Can YA ever be considered Great Literature? Should it be?
This question is important to me because I teach literature…and I do teach some YA titles to my ninth graders. The question also comes up because I teach AP Lit: one of the three essay questions on the exam is called the open question, and students can select the novel they write about. College Board gives them a short list and instructs test takers to choose a book from the list, or write about “another work of comparable literary merit.” What my students usually want to know is A) can they write about their favorite book?—and B) about that whole “literary merit” thing—who decides?
Sometimes my students ask such great questions.
The answer to A, usually, is of course no. The answer to B is related to the answer to A, and it’s more complicated.
First, of course there are some seventeen year olds whose favorite novel is War and Peace or Ulysses. That happens once in a blue moon. But for most young adults, if they do have a favorite book, it’s usually something more modern, and it’s often a YA title. But unfortunately, I have to give my AP kids the best advice I can, and that advice does not include writing about Harry Potter or Hunger Games on the exam.
So why aren’t these books considered Literary with a capital L? Well, first, though I chose two very well-written examples there, there’s the small matter of the Big Movies that have recently been made of these works. Those books may have some Hollywood cooties on them right now. There’s also the stain of having been written for a young audience. Standing between these books and canonical status is not just the fact that they were written for kids, though—the very fact that they were written with a specific audience at all puts these books squarely in the category of commercial fiction. And if there’s an opposite to Literary Fiction it’s got to be Commercial Fiction.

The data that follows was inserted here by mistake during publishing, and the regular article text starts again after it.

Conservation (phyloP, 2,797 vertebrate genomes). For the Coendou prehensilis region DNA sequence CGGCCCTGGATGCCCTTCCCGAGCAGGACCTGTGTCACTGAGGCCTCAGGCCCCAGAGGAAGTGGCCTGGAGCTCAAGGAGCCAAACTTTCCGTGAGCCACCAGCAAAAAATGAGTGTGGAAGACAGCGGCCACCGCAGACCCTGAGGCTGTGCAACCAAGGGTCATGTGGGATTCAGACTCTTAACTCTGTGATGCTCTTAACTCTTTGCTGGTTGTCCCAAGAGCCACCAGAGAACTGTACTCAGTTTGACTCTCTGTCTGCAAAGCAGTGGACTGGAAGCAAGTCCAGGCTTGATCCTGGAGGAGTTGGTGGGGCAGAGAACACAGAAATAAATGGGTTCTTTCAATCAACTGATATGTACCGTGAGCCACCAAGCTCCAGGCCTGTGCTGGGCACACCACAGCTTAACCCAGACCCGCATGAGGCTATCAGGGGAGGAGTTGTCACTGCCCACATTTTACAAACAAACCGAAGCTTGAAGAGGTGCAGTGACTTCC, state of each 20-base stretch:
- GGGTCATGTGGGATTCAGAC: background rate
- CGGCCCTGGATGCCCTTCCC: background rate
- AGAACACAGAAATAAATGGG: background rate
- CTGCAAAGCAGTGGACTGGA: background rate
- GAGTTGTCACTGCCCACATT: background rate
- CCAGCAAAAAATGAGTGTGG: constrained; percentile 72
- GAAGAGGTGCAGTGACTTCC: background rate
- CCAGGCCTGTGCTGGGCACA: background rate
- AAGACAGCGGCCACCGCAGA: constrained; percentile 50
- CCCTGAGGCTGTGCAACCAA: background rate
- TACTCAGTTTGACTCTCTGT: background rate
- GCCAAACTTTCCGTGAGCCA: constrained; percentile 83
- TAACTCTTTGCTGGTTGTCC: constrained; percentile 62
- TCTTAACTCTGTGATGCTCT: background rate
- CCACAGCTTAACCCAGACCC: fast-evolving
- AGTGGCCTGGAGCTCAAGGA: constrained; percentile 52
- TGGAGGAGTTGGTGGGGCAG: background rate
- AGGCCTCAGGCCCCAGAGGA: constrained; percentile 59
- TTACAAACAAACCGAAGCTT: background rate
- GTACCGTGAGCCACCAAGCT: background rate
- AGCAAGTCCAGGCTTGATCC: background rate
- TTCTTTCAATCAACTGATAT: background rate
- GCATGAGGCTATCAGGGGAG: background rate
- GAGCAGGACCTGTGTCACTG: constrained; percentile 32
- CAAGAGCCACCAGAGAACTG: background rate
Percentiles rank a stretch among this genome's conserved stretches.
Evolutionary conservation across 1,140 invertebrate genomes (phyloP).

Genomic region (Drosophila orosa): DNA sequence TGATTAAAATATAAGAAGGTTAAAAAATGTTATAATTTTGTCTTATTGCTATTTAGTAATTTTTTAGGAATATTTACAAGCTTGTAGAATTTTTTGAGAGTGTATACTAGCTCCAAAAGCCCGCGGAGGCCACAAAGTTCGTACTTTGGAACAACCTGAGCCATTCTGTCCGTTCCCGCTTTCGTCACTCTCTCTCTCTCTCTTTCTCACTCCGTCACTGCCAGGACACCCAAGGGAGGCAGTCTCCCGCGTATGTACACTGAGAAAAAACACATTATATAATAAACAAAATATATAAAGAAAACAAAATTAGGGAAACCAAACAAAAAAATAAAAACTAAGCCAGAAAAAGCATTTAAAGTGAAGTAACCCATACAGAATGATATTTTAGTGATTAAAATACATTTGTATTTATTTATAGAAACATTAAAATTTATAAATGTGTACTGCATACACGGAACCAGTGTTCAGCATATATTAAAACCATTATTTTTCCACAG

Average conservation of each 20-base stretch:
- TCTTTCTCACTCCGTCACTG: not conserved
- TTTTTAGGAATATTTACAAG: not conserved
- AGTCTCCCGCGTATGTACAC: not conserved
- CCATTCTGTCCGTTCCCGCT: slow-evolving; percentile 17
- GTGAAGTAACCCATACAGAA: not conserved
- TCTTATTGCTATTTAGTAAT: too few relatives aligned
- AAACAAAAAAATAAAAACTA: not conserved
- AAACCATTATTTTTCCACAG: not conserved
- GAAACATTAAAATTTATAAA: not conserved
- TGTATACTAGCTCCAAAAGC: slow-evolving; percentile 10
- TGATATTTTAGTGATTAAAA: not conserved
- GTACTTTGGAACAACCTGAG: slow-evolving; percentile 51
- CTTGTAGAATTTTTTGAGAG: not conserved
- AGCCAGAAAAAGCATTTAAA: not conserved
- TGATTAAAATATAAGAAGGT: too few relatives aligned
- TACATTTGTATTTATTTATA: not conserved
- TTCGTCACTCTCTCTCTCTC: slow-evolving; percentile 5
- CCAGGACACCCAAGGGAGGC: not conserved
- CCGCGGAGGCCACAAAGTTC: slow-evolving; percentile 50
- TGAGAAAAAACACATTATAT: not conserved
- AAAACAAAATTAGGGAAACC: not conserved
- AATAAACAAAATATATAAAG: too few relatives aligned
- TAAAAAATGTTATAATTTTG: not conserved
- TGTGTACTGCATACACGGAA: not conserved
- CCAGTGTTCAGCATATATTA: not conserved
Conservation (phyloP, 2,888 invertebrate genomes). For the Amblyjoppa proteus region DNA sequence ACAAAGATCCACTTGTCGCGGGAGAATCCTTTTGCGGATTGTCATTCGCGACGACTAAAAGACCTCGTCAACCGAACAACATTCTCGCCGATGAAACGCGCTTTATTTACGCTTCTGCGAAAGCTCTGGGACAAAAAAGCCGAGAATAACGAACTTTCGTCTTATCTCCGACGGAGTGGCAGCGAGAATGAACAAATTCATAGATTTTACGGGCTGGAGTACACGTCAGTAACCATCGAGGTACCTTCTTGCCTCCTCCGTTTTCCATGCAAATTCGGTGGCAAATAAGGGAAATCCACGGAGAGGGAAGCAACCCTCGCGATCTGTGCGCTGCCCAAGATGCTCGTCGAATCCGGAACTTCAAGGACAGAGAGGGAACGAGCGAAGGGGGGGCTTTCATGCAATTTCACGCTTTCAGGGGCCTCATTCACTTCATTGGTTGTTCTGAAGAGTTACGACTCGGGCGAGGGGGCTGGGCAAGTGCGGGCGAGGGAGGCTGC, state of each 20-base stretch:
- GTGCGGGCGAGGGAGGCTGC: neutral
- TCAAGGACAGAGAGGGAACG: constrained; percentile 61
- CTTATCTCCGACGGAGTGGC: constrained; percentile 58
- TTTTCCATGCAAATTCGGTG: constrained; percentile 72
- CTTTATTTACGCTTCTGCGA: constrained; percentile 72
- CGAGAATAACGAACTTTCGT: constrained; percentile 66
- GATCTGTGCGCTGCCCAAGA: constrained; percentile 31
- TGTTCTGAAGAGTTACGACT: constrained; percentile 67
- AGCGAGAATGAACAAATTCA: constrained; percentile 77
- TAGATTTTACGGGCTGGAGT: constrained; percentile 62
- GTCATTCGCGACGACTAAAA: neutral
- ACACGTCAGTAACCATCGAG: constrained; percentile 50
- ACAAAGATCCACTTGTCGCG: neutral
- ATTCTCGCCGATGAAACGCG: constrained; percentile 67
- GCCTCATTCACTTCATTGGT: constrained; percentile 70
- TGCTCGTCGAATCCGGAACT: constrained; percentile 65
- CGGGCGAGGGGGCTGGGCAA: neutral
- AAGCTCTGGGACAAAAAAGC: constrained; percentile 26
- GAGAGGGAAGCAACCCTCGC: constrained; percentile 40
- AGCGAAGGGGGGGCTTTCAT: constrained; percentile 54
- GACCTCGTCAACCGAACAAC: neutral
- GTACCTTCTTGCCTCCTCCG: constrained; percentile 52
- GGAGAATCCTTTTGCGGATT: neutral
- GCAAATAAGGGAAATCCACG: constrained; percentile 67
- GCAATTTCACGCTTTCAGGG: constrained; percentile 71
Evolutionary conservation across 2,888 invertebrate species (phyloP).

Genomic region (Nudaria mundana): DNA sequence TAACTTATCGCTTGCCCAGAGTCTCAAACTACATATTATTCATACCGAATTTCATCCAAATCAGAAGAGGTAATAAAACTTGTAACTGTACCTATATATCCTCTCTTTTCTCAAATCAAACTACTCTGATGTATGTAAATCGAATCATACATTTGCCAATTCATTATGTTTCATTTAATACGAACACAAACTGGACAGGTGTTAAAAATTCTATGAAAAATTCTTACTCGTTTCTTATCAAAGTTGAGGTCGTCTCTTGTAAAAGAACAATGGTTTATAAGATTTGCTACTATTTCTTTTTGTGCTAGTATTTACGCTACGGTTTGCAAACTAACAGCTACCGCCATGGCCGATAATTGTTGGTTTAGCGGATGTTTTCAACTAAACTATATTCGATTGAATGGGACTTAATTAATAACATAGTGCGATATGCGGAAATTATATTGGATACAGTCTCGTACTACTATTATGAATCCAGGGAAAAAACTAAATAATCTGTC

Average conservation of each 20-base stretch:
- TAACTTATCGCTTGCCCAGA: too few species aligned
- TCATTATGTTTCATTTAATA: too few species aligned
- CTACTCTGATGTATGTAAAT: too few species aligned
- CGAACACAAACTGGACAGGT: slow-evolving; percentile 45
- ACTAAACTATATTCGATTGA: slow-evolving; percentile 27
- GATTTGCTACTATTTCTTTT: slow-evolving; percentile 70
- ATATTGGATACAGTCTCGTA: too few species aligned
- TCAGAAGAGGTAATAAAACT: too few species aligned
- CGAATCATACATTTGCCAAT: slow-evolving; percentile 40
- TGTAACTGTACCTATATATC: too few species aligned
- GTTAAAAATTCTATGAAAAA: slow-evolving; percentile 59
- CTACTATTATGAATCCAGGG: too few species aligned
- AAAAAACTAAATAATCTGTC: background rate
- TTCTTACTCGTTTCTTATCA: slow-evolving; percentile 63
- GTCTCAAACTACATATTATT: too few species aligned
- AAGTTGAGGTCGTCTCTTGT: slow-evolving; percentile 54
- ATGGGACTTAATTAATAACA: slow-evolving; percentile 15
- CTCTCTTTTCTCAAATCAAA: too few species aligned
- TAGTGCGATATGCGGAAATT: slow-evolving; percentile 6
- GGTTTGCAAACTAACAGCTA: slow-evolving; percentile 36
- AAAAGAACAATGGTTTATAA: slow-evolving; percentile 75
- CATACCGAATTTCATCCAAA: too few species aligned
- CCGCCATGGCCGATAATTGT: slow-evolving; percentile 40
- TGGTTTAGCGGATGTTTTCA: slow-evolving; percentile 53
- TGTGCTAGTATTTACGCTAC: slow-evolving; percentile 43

Great art has to be difficult to slog through, and it certainly cannot appeal to the masses—I’d argue that’s a tacit belief that helps determine which books we’d proudly read on a plane and which one’s we’d rather have on our e-reader, with the title and cover safely hidden. Of course, with some teen titles, there’s no question it’s a guilty pleasure. If I’m reading Vampire Boarding School 6: Hearts at Stake, I’m under no delusion that it’s great art, and I’m glad for the plain black cover of my Nook.
But for writers like Rowling and Collins, will their work ever claw its way into the canon? I think it might, but it will take time. After all, The Catcher in the Rye fits all the parameters of a contemporary YA: teen protagonist, set partially at school; Holden speaks like a teenager, and the book is about dealing with the problems of growing up. But Catcher’s cracked the canon. Why? For one thing, it’s a brilliant book. But for another it was published in 1951.
Time has a way of turning what might once have been popular or commercial into Art. After all, no one bats an eye if I assign Dickens to my students, but we all know he was once a mercenary writer of pulp fiction serials. Time has given the work of Alexandre Dumas a patina of literary merit, but books like The Count of Monte Cristo were the Bourne series of his day: popular adventure yarns that made Dumas a lot of cash. Today, though, the nineteenth century diction alone means the work is now Hard to Read. Boom: canon status.
I think if Dickens and Dumas can earn the serious label one hundred years on, the fact that some of today’s YA was once commercial and was intended for teens won’t be an insurmountable hurdle. Of course, that’s assuming people are still reading in 2100.
In the meantime, if you want to be taken seriously now, you should probably write something very complex, possibly even incomprehensible, about terribly unhappy people and their gritty, gritty problems. I probably won’t buy it, but then again, you don’t want to be too popular anyway.
Although, if your character winds up on the side of a Burger King cup, maybe not even a hundred years will help you break into the canon, if you ask me.